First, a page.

The land the house sits on was acquired by John Blackman in 1715 and was passed down through several generations of the Blackman family. In the mid 1700's the house was acquired by Ziba Blakeslee, the famous Newtown clockmaker, silversmith and bellfounder. Blakeslee is credited by some as the creator of the rooster that sits atop the original Congregational Church.
It is said that a ghost inhabits the house. He is the ghost of a main who lived in the house during the Revolutionary War when Rochambeau and his men were encamped in Newtown. After refusing to give some of the soldiers food (the owner was a British sympathizer) some of the men made the elderly owner run up and down Main Street. He died that night and has been haunting the house ever since.
63 Main Street, Newtown - Home of Chris and John Reed:
This beautiful Bungalow-style home was built in 1900 as the town library. The Beach family donated the land to the town. The cornerstone was laid on July 23, 1900 by John Francis Beach. Beach was seven generations removed from his lineal ancestor, the Reverend John Beach for whom the library was named and the first Episcopal Rector of Newtown. The library was dedicated and opened on December 11, 1900 and remained the town library until 1932 when the Cyrenius H. Booth library opened.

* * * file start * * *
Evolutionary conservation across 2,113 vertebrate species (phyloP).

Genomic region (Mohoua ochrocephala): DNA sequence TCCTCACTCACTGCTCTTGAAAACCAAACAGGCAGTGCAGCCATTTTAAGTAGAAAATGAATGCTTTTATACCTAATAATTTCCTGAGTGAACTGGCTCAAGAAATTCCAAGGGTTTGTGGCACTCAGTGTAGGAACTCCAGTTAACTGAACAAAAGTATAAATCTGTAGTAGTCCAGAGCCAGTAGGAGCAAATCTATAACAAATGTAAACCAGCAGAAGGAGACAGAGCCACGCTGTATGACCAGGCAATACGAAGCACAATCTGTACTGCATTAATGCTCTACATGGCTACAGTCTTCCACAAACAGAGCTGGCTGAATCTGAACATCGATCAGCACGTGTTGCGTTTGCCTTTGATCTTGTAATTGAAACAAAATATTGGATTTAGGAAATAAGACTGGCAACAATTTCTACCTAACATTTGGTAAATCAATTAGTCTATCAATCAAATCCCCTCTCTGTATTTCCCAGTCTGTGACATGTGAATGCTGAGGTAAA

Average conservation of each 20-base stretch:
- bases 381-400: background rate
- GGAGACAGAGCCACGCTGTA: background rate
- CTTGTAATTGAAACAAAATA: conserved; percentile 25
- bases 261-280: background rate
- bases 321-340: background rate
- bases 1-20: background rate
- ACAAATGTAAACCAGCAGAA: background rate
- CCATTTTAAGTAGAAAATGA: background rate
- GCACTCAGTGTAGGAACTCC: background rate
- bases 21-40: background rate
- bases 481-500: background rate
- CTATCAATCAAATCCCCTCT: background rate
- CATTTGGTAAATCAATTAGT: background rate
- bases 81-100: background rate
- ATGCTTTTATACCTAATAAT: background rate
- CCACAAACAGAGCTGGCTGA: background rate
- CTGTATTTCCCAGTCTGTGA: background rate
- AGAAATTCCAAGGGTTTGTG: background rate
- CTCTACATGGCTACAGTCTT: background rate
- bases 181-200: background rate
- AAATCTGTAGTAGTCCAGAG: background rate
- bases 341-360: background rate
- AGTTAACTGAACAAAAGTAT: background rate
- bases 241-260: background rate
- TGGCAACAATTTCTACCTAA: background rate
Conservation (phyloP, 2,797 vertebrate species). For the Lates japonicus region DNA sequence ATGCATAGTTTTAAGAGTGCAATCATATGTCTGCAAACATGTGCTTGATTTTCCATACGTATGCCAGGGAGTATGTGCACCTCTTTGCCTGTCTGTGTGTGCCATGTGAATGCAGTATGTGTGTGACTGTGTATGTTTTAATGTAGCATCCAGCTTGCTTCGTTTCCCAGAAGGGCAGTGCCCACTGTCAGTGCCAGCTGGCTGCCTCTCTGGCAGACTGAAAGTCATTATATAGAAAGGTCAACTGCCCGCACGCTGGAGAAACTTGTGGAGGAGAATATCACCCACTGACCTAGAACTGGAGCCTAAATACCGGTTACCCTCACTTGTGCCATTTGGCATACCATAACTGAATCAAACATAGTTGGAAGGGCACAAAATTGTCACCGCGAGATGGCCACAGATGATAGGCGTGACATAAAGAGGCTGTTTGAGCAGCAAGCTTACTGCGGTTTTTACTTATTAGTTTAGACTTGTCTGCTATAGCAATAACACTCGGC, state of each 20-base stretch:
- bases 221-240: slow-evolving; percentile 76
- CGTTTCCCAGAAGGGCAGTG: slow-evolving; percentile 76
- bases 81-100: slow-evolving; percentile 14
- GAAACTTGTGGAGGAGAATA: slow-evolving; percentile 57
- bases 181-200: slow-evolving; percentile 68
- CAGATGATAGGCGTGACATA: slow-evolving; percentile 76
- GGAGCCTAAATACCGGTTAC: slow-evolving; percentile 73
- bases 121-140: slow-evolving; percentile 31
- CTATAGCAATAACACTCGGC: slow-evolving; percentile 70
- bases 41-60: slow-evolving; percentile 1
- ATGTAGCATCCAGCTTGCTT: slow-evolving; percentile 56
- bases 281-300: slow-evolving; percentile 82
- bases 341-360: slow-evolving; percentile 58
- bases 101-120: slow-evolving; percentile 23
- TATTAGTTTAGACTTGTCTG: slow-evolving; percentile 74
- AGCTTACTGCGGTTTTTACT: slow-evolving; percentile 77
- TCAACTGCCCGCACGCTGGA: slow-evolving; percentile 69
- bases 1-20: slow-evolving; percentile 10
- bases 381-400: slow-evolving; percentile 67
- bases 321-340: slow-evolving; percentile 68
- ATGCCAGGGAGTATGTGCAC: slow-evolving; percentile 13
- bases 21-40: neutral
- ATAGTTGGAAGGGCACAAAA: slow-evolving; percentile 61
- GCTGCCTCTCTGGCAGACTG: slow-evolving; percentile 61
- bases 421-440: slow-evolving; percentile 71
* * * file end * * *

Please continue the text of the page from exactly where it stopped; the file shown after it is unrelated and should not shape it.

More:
The house has a fieldstone foundation and upper story covered by a hip-roof with gables and an arched eave over the front door. A hearthstone in the house is said to have been original to the Caleb Baldwin house at 32 Main Street.
This home is currently owned by Chris and John Reed. Some may know John Reed from the twenty years he served as Newtown's Superintendent of Schools. The town named the Intermediate School in his honor.
51 Main Street, Newtown - Home of Lucy and Chris Sullivan:
This property was originally part of one of the 1709 home lots of Joseph Gray. The house was built in the latter part of the eighteenth century as a gable-roofed Colonial with a centered chimney. The front porch and exterior shingles probably date to the Colonial Revival period, 1900-1930.